Defence coach Mike Ford has revealed England are only on the Grand Slam trail because they eradicated a culture of fear and selfishness from the squad.
England are unbeaten after three RBS 6 Nations championship games for the first time since 2003 and can take another giant step towards the clean sweep with victory over Scotland on Sunday.
Just over a year ago, Martin Johnson's management team reviewed England's dismal autumn campaign of 2009 and concluded something dramatic had to change.
England had stuttered to a 16-9 victory over Argentina and lost to both Australia and New Zealand, matches Ford now concedes they never had any chance of winning.
Johnson and his coaches were demanding England stick a pre-prescribed game-plan. They did not trust the players and so were unwilling to allow them any kind of decision-making control.
This not only eroded confidence, particularly with results going against them, but it also created an environment where the players lived in fear of being dropped.
"After the autumn of 2009 the coaches decided the mindset and environment we created in the camp had to change. We had to have an attacking mindset," Ford said.
"At the time we needed to score 20 points against a Six Nations team to win. Against the southern hemisphere teams we needed to score 25 or 27 and we were nowhere near that.
"We played New Zealand that autumn and lost 19-6. They only scored one try but we were never going to win that game in a month of Sundays because we weren't scoring enough points.
"We encouraged the players to go at the opposition and not fear they will be dropped if they drop the ball or have a bad pass.
"It took players a bit of time to trust that we wouldn't hang players out to dry.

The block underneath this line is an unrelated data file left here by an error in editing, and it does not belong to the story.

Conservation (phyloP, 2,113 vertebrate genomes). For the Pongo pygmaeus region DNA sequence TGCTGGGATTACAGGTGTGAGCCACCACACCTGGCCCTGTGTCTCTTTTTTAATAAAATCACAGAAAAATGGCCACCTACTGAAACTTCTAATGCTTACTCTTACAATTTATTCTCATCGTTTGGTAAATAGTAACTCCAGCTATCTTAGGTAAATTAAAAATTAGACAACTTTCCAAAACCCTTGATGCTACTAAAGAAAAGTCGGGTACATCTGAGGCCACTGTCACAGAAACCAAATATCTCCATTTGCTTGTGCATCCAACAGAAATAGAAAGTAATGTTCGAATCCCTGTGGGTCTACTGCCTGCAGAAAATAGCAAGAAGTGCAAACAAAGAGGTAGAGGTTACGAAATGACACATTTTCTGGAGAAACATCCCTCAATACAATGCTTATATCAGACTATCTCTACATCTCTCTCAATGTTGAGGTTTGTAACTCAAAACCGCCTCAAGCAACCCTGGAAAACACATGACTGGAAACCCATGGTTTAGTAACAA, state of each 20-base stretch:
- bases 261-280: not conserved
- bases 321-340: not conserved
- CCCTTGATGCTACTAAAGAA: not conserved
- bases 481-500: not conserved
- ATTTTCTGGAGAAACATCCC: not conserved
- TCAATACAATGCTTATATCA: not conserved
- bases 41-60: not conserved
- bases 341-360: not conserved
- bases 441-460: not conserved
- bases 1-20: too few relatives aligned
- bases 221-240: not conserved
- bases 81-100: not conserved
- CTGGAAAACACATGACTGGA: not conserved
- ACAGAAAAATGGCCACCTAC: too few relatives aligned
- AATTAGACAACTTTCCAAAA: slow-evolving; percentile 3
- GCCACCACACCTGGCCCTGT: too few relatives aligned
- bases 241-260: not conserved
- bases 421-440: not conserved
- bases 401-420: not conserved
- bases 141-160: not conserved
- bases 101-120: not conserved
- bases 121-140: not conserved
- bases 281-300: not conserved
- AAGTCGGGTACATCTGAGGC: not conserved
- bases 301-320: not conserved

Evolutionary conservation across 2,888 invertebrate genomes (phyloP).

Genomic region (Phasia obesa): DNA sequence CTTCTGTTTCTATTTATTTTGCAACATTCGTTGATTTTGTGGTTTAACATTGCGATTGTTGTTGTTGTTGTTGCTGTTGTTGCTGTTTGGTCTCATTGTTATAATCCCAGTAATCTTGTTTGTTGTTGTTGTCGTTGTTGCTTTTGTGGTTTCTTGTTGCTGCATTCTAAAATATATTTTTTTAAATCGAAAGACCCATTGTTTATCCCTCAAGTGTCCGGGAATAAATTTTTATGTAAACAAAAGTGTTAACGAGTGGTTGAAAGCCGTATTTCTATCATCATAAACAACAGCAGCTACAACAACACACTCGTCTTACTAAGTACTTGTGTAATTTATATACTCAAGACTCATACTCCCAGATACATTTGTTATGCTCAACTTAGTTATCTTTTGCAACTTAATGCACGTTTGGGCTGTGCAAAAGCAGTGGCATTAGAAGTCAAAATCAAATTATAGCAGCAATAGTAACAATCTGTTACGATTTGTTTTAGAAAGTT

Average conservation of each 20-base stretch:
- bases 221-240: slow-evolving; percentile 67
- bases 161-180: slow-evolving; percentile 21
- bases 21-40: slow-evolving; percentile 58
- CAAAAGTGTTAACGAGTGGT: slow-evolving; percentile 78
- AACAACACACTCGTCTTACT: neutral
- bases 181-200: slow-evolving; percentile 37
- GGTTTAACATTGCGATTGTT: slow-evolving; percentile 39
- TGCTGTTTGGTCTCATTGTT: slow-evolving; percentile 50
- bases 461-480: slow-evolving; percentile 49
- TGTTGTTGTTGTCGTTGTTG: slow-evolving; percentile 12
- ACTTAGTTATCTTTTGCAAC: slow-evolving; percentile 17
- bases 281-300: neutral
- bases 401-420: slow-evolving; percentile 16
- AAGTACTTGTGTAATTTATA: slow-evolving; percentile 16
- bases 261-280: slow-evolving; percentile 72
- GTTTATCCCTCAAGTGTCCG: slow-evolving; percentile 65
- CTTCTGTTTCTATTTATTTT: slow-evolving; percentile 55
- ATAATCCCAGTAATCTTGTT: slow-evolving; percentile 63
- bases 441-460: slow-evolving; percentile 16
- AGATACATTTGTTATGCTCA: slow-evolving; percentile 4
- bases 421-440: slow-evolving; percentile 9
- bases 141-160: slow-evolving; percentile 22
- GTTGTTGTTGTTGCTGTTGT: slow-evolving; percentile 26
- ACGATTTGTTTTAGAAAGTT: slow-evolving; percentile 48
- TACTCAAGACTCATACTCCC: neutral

"It has been a two-way thing. The players have probably come here in the past and just looked after themselves thinking 'England are not playing well so what do I need to do to keep in for next week? I am going to be selfish and make sure my performance is all right'.
"But in rugby you need a team not 15 individuals playing well.
"We have set up five more meetings with player input and empowered the players a lot more whereas before we (as management) were probably 'tell, tell, tell'."
Despite the change in attitude, it was not until the final game of last year's Six Nations, against France in Paris, that England began to play with any confidence or attacking ambition.
England had just drawn 15-15 with Scotland at Murrayfield and Johnson made a number of changes for that game, most notably the decision to replace Jonny Wilkinson with Toby Flood at fly-half.
Wilkinson acknowledges Johnson made the right move in axing him because England have been a better team with Flood at the helm.
"The best evidence you can have is looking at it results-wise and flow-wise," Wilkinson said.
"The relationship Floody has created and managed to put in place with the other guys - the way they work together and the way they link - wasn't quite there when I was playing.
"It was unfair for me to play the whole of that Six Nations without Floody, the way he was going, at least finishing it off and showing what he can do. He did that and now he is where he is."
Johnson's men head into Sunday's Calcutta Cup showdown as 1-14 favourites, while Scotland are winless this year and without a Twickenham victory since 1983.
Ford said: "Scotland will be desperate. Having worked with Andy Robinson I understand him as a coach and they will be hurting. We need to be more desperate than them," Ford said.
"I have been to Murrayfield twice with England and not won there. The passion they have shown has edged us - but this is a different time now, a different situation."